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are photographers being photographers?
Old 01-22-2006, 12:28 PM   #1 (permalink)
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Okay here's a question that I have been wanting to ask for a while now.
Are photographers really being photographers? Now let me explain. I have read a couple of post where it has been asked how "many shots are being taken and how many are keepers?" or how long sessions are? etc.
THese are my questions:

1) are photographers actually directing a shoot?, or do they have a model and just say action and tell the model to move like a model.(I actually heard a photographer say that to a model and he started snapping away, the model stared at him and said what do you want me to do.)

2) do you have an idea of what you want before the shoot begins.

3) are you taking time to find out what the client wants?

4) are you shooting that much in hopes that you will find a shot that catches you eye? or are you shooting that much in order to get the shot just right?

there was a photographer that I apprenticed under, once asked me after seeing my portfolio "are you good or just lucky?" I said what do you mean?
He said that if I was actually good I could reshoot any image in my portfolio and get the same result upon request. I just stared at him.
I now strive to be good.


It seems to me, that i have read many photographers on here shoot anywhere from 500 to 1000 shots per shoot. and since the digital age, it is not as expensive to shoot that many. all this time and effort for a few pics that they call keepers. I know that on a professional set, photographers will shoot a ton of pics but in reality, almost all the shots would be keepers for most photographers. They are usually editing out the ones that do not meet the needs of the shoot(ie, no space for text or product not shown properly etc.) not because the are not good images.

Sorry about the editorial but just curious.

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Re: are photographers being photographers?
Old 01-22-2006, 12:44 PM   #2 (permalink)
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I think you ask an excellent question. I think it depends upon why you are shooting so many images. If you are getting different shades of the same shot and looking for the best. I think you are a photographer. I typically shoot around 900 images in a 4 hour shoot with approximately 5 to 7 outfits. Sometimes it is the matter of a half second that makes a good shot.



Taylor
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Re: are photographers being photographers?
Old 01-22-2006, 01:06 PM   #3 (permalink)
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Well, I don't do this for a living, so I don't have any real "clients" (yet!!), so I'll skip #3, but this is my experience:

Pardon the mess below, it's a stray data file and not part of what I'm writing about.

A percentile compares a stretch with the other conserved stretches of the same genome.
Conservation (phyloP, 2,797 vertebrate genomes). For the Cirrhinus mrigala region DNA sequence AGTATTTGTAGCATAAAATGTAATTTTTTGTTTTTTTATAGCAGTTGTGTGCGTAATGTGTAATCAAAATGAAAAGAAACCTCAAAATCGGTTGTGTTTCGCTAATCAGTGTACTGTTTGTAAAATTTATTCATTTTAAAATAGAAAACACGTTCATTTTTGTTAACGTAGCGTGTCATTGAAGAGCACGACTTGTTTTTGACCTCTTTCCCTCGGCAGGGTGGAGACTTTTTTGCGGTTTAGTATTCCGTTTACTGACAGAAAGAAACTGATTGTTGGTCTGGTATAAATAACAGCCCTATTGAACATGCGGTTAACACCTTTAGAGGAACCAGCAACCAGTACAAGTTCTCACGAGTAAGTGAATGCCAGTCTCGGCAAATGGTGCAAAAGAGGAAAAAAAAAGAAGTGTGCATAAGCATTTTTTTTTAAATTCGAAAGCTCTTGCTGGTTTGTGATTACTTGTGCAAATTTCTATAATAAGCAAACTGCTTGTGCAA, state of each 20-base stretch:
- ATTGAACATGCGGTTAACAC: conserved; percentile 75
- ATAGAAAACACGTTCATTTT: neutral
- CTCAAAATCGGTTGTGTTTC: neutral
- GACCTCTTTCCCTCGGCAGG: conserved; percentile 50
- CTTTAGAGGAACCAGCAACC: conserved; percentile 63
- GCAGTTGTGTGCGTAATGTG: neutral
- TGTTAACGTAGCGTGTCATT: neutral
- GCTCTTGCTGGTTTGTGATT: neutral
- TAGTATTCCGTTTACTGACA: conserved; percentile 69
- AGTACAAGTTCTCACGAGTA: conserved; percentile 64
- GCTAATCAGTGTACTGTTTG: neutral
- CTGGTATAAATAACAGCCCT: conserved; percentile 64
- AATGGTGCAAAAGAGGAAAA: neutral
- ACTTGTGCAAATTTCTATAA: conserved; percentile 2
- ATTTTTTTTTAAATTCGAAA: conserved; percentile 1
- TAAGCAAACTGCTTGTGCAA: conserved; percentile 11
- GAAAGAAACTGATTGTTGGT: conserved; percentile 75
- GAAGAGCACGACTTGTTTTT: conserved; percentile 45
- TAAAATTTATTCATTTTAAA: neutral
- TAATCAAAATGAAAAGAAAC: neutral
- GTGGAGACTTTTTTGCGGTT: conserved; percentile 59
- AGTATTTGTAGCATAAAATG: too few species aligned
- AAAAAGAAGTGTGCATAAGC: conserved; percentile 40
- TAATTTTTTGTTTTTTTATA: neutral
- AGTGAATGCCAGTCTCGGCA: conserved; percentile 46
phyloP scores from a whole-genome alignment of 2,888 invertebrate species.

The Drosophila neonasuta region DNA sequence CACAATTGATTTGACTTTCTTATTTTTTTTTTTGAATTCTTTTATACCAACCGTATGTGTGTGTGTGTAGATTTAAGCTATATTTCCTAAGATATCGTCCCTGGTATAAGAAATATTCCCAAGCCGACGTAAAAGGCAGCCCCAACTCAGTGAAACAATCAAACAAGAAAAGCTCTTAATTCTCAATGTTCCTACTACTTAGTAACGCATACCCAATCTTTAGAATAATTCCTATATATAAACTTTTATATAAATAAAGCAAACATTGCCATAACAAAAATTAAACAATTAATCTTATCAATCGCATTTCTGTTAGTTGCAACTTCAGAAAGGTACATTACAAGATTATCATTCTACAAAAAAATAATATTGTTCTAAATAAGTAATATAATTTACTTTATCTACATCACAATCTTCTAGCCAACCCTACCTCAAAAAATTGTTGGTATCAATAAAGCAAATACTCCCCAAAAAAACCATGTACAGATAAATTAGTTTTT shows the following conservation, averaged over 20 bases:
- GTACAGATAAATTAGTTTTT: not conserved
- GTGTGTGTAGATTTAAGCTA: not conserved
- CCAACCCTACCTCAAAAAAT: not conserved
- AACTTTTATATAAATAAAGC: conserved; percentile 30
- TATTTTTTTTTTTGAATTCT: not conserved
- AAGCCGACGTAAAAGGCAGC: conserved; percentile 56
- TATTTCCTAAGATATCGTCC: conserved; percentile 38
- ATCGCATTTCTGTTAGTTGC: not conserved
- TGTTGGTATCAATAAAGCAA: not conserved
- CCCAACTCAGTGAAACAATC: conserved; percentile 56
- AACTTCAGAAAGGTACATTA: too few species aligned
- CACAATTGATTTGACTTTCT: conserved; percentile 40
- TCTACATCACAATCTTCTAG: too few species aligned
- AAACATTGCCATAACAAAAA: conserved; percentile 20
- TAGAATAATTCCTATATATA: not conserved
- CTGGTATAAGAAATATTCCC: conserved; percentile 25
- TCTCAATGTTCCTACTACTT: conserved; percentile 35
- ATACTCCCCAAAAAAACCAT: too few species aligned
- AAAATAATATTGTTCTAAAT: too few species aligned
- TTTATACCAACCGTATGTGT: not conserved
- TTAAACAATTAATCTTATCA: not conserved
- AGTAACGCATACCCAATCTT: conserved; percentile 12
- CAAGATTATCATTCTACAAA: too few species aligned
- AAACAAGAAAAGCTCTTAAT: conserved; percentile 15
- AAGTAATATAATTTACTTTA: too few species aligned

[ QUOTE ]
1) are photographers actually directing a shoot?, or do they have a model and just say action and tell the model to move like a model.(I actually heard a photographer say that to a model and he started snapping away, the model stared at him and said what do you want me to do.)

[/ QUOTE ]

I've been guilty of just snapping away without giving the model direction. Mainly because I didn't know what to say. [img]/ubbthreads/images/graemlins/crazy.gif[/img] Getting better there, though.

[ QUOTE ]
2) do you have an idea of what you want before the shoot begins.


[/ QUOTE ]

Usually yes, sometimes no. This relates to the first question -- the more I have a clear idea of what I want, the easier it is for me to direct the model.

[ QUOTE ]
4) are you shooting that much in hopes that you will find a shot that catches you eye? or are you shooting that much in order to get the shot just right?


[/ QUOTE ]

I don't shoot anywhere near 500-1000 shots per shoot. The most I usually end up shooting is around 300 (seven or eight rolls of 35mm film). (Well, okay, I guess that's kinda close to 500. [img]/ubbthreads/images/graemlins/tongue.gif[/img]) However, I can't guarantee that if I had more film with me at a shoot (which I usually don't [img]/ubbthreads/images/graemlins/tongue.gif[/img]) that I wouldn't shoot more, especially if there were some reason I couldn't duplicate the shoot easily (location, cost, etc.).

Anyways, just my take on things...

Sam
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Re: are photographers being photographers?
Old 01-22-2006, 01:10 PM   #4 (permalink)
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Since I am new at glamour/people photograph, I like to work with an experienced mode who knows how to pose.

I certainly have an idea of what I'm looking for and try to communicate that to her at the start.

I have no clients anymore, I shoot for myself.

I don't consider 10 to 15 shots in one outfit to be an excessive number, I get a lot of different expressions and poses from which to choose the ones I like and the ones the model is happy with.

I spend a fair amount of time in post production, because I enjoy that aspect of photography, much more than I enjoyed spending time in the darkroom.

When I shot for a newspaper, you generally had time for only one or two shots before the situation changed, and time was of utmost importance.

I like to think of myself as a photographer, but I suppose since I no longer work for pay , that some would disagree.
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Re: are photographers being photographers?
Old 01-22-2006, 01:17 PM   #5 (permalink)
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There are so many factors that determine how many times my shutter clicks on any given assignment. I say 'shutter clicks' for a reason. Not every single shot is meant to be a keeper. I use digital like polaroid to judge my lighting setup. I also use a few clicks for each look to set white balance and fine tune exposure. Right there about 5 images per look are not even meant to be keepers.

The biggest factor is what am I shooting for. On average, I'll get about one keeper for every three shots. If I'm shooting portraits, catalog, etc, then one or two shots per look is all that's needed in the end. If I'm shooting content, then 70 images per look is required for delivery. If I'm shooting a wedding and the bride has hired me for my primo package, which comes with 150 proofs and I actually deliver, then I'll shoot about 500 shots that day.

I think what you're seeing is when a 'photographer' claims he/she shot 500-1000 images in one shoot is someone who doesn't do it for a living. Time is so important that if I shot that much, I would have to triple my rates or go out of business. I'm not saying that those photographers that shoot 1000 images in a day are any less of a photographer than I am. What I am saying is that they are clearly in it for different reasons than I am or they have different resources than I do. I read a Playboy photographer interview once where he said that on a typical shoot he'll shoot ~700 images. When he's done though those images go on to a different deptartment. And Playboy's pockets are deep. Mine aren't quite there yet.